physics question #5286

Brent Harrington, a 50 year old male from Bolton asks on May 13, 2011,


I am trying to find out how much light curves at the Earth's surface due to gravity. Ideally, how much does light drop over a given distance?

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the answer

William George Unruh answered on May 18, 2011, A:

This is slightly more difficult than it seems. it depends on how you define "how far". There are at least 2 ways of defining the radius-- you can define it as the circumference of a circle which stays at a constant distance from the centre of the earth, or you can define it as the distance from the centre of the earth-- they are different, and even the change in radius is different. So let me take the circumference definition, the drop for small distance l is about 3gl^2/c^2 (g is 10m/s^2,c^2 is 10^17m^2/s^2) so in 1 km the drop would be about 3x10^(-10)m. This against a rise of l^2/2r which over that 1km would be about 0.1m.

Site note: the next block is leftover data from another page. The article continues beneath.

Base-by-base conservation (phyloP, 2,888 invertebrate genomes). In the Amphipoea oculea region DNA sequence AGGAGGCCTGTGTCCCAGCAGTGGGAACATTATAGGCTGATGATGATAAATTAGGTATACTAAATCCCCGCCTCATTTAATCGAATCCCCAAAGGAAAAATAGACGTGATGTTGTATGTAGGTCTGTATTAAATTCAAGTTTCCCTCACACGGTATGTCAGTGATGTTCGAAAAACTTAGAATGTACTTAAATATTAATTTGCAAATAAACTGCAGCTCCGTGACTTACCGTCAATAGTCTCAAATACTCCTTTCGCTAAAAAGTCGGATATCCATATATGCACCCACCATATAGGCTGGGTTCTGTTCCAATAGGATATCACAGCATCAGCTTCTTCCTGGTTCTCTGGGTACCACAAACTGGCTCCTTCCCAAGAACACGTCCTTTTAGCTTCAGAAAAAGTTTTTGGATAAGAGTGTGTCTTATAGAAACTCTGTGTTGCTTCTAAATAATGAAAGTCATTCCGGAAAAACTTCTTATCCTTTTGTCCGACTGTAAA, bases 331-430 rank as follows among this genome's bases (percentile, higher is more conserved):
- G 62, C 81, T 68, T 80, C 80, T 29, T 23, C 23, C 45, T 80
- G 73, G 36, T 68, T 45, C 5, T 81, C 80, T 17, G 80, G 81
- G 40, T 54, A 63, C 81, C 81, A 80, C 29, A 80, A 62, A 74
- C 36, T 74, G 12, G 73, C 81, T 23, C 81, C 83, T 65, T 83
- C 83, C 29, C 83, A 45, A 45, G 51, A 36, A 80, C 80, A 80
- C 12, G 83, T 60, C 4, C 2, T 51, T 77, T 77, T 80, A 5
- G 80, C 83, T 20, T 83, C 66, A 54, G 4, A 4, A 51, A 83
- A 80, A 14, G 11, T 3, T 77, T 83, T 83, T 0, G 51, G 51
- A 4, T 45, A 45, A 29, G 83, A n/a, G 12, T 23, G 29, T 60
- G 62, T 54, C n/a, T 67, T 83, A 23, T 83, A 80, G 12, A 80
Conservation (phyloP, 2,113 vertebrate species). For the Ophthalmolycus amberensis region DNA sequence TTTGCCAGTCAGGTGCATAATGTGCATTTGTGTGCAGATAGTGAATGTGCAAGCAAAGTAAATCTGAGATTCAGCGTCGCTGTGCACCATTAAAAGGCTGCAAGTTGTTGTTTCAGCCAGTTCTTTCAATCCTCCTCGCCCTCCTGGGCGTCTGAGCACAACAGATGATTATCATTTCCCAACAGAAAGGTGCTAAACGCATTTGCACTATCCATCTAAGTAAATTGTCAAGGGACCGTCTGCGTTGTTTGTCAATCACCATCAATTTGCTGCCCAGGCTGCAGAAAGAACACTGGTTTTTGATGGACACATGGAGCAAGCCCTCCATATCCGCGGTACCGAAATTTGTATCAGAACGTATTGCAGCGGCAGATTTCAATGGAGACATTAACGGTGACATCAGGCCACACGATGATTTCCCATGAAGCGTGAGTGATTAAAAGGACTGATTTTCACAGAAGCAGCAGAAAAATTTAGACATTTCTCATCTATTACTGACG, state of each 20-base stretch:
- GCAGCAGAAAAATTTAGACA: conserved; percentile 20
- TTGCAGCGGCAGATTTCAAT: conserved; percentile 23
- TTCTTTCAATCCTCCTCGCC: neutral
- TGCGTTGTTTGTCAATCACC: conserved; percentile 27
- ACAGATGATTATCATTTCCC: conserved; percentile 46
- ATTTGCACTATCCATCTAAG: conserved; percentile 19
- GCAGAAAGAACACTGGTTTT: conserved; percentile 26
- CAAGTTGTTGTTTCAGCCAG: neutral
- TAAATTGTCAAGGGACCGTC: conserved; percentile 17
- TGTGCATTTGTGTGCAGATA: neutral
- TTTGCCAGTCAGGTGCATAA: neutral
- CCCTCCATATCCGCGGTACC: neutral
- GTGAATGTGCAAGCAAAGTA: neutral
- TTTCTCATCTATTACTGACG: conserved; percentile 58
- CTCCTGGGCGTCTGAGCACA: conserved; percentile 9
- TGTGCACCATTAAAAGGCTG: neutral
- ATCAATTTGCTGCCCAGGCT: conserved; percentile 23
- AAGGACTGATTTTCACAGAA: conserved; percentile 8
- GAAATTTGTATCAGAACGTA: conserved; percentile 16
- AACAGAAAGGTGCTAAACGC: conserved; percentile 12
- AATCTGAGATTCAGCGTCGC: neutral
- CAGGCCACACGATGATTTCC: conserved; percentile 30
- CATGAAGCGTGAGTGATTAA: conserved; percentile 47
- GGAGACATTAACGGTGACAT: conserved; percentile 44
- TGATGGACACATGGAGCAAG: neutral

[Editor: So to put it simply, if you shine a beam of laser light horizontally, parallel to the surface of the Earth, after 1km it will be "pulled" down by gravity 3x10^(-10)m, or 0.0000000003m. However, due to the curvature of the Earth's surface,  the light beam would actually appear to rise about 0.1m over that 1km distance.]

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